If you ever have the need to record your camera monitor or EVF, you need an external monitor. Or do you? In this video, Manny Ortiz shares a helpful hack that lets you film your camera screen for $0, without any additional gear other than your phone.
When I saw the first reviews of the Osee 4k UltraHD monitors, I was impressed. I really wanted to get a unit and see if the price tag (more than Lilliputs and Feelworlds, less than Atomos) made sense. It had a lot to offer, at least on paper: 3000 NITS, both HDMI and SDI pass-through loops, and an IPS panel. We got a G7 kit and used it for a month. Our tl;dr – it’s awesome; for a full breakdown, hit the jump.
Atomos first announced their Neon Series production monitors almost 18 months ago. They were announced at Cine Gear 2019 and were true 10-Bit display. Not only were they monitors, but they were recorders, too, which at the time potentially offered 8K resolution 60p in 12-Bit ProRes RAW. Although right now, they offer 4K DCI 60p.
We’ve not really heard much about them since then, but now, Atomos has announced that the official launch of the Neon 17 and Neon 24 displays, with shipping beginning this month. These are just the first two models in the series, and we’ve heard nothing of the 32″ and 55″ models yet, but it’s a start.
Just about all cameras come with a built-in EVF, so why would you spend thousands of dollars on a Zacuto Gratical HD EVF?
Well, not all EVF’s are created equal. Also, not all cameras are created equal when it comes to monitoring options. Here are some examples. The resolution and quality of built-in EVFs on cameras vary hugely. You may get a camera that is amazing, but its EVF is not the best. You may then also get a camera that has an amazing EVF, but the camera may be missing features. When it comes to the EVF, here are some of the features that could be missing in-camera, but the Gratical adds:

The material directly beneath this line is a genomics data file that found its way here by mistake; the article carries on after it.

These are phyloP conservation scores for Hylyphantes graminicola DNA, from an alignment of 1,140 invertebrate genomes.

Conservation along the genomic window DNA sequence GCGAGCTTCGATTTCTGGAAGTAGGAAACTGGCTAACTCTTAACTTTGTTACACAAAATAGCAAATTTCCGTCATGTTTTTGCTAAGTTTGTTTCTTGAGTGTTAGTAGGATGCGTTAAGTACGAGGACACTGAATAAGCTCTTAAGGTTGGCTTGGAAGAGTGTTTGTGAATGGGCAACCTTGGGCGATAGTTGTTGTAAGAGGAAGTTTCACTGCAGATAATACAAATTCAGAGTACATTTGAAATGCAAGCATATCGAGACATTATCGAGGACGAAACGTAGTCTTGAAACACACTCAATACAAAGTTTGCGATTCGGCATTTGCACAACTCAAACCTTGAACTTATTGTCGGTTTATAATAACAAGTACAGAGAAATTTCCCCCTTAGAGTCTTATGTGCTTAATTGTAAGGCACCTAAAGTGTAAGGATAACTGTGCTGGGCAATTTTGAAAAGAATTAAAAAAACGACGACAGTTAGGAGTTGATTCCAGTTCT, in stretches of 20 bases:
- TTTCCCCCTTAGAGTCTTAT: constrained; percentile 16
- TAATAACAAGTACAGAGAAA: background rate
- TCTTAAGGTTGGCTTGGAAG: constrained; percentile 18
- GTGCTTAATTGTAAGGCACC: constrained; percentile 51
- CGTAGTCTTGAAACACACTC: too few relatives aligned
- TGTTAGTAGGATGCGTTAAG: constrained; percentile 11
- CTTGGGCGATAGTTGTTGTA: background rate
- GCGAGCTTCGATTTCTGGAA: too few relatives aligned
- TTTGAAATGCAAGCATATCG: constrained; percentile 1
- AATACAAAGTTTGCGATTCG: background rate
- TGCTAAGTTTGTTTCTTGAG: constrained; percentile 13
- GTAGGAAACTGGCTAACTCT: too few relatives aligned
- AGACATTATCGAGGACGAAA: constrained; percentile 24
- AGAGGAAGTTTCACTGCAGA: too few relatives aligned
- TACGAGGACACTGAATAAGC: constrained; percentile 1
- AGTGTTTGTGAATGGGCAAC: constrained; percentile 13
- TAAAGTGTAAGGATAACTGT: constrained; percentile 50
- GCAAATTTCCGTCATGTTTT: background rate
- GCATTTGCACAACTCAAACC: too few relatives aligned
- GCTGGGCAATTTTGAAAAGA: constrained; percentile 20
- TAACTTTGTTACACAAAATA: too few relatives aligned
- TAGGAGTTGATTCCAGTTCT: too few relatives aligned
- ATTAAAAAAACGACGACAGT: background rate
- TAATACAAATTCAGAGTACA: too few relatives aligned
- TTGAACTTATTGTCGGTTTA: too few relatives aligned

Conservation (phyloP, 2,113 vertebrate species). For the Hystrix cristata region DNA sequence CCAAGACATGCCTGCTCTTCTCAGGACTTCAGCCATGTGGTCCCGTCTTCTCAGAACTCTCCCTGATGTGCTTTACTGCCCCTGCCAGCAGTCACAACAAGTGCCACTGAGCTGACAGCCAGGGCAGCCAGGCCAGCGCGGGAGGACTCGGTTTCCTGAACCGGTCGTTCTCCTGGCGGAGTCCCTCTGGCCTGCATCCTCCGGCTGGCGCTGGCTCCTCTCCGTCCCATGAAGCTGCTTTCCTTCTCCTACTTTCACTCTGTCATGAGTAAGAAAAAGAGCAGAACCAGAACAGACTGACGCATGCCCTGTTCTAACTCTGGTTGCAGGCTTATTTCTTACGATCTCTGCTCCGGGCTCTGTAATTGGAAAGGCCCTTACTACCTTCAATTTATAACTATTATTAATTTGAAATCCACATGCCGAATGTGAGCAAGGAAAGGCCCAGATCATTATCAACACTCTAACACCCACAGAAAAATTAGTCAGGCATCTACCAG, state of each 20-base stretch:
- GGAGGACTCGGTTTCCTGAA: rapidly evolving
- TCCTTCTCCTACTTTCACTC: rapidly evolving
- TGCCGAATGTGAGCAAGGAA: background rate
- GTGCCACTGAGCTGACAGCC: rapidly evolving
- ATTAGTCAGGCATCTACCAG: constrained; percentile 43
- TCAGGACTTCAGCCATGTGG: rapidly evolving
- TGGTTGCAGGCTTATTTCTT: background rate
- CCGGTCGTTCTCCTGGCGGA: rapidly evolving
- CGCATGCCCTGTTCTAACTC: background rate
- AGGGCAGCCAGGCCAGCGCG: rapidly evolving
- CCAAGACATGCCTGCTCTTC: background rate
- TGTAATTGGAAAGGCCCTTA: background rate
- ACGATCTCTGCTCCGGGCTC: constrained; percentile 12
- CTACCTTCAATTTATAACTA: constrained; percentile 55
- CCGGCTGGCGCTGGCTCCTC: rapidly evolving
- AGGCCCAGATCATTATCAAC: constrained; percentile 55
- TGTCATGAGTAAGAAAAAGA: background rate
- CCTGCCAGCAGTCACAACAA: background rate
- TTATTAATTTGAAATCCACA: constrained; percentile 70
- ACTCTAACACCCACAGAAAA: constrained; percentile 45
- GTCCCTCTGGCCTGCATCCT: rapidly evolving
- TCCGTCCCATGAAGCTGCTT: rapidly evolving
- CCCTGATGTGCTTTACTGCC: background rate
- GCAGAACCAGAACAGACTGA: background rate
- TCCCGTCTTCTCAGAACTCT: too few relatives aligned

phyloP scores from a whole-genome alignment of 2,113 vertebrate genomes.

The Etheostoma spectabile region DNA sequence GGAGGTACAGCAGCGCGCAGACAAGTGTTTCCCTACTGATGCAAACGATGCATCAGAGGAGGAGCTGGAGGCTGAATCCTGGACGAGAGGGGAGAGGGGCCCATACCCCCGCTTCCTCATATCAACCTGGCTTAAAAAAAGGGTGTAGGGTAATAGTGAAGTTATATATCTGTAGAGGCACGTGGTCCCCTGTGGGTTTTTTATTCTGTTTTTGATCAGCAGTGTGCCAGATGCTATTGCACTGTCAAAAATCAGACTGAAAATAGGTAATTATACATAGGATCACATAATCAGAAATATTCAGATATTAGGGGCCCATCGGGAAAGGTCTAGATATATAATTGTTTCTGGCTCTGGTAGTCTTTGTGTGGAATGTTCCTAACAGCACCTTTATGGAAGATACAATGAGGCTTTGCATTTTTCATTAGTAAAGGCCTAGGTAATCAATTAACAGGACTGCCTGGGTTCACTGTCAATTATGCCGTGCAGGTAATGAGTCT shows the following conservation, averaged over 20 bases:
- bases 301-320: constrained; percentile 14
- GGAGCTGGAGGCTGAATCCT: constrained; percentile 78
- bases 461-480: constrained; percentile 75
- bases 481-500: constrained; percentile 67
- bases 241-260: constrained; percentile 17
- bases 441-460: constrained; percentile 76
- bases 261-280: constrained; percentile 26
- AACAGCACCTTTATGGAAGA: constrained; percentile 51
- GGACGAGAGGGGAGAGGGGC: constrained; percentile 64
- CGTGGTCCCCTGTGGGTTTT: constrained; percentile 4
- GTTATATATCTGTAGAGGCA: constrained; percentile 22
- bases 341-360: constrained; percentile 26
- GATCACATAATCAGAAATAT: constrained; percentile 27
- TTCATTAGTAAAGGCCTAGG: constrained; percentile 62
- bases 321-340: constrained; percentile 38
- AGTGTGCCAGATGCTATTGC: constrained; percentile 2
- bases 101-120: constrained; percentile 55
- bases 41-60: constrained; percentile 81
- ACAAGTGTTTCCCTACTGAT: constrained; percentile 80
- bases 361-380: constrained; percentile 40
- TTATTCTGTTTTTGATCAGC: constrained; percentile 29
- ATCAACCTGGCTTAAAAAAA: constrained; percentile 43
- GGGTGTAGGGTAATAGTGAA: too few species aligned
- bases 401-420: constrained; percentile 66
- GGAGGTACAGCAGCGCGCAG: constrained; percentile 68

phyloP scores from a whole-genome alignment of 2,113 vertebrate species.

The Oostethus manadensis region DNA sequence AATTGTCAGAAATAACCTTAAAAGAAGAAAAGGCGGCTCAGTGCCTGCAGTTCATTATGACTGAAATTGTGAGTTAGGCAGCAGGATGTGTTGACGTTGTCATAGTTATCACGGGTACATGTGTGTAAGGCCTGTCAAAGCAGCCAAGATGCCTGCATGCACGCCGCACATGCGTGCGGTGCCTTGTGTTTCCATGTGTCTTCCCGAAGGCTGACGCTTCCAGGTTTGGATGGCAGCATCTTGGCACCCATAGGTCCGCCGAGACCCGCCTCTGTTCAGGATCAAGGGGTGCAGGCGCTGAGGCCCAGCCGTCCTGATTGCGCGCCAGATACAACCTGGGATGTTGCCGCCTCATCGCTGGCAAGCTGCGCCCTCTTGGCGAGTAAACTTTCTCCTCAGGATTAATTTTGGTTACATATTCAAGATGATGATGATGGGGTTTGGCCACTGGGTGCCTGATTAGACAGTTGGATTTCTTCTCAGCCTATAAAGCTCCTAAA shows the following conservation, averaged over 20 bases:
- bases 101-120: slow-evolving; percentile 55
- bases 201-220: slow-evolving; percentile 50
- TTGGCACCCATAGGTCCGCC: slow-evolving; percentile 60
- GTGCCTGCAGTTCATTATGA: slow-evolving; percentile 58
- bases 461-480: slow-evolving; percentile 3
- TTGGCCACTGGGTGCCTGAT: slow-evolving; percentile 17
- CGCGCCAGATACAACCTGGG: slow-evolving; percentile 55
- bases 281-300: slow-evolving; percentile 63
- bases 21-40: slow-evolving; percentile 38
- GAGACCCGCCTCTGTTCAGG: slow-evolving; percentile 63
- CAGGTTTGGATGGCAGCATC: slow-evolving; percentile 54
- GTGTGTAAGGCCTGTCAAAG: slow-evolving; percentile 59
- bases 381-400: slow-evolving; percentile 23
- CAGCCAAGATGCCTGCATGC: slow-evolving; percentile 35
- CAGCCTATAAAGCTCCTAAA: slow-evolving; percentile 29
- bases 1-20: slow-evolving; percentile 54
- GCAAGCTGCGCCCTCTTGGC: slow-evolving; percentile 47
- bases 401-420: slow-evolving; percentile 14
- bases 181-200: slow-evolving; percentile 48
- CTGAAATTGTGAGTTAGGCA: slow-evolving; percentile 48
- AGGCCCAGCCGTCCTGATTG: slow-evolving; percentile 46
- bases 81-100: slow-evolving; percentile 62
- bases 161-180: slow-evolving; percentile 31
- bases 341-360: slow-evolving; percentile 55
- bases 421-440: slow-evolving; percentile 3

At Cine Gear 2019, Atomos announced a new line of monitoring and recording displays. The new line is called Neon, and they’re all true 10-bit displays. The Neons range in size from a full HD model at 17″ to 4K DCI on the 24″ and 31″ sizes, with 4K UHD on the 55″.
By default, these Neon monitors will come with a 4K master control unit, similar to that found in the likes of the Shogun 7. But a new 8K master control unit will soon be available, turning any Neon screen into an 8K resolution recorder, capable of recording at 60 frames per second.
I’ll be honest. I’d never heard of Hollyland when they reached out to me and asked if I could have a look at their Mars 300 wireless video transmitter (Amazon | B&H). Will I be keeping my eye out for more stuff from them after having tried read? Read on to find out.
The Mars 300 is a new entry-level wireless video transmitter. So why would you need or use one of these?
Well, there are a few different use cases for wireless video transmitters.
Feelworld’s range of entry-level monitors have become quite popular over the last couple of years. Although they don’t offer all the bells and whistles we might find on monitors from Aputure and SmallHD, they’re plenty good enough for many hybrid shooters and specific use cases where those bells and whistles might be overkill.
The Feelworld F6 has been a very popular monitor, but Feelworld was showing off a new F6 Plus at NAB 2019, so we spoke with them to take a closer look and find out more.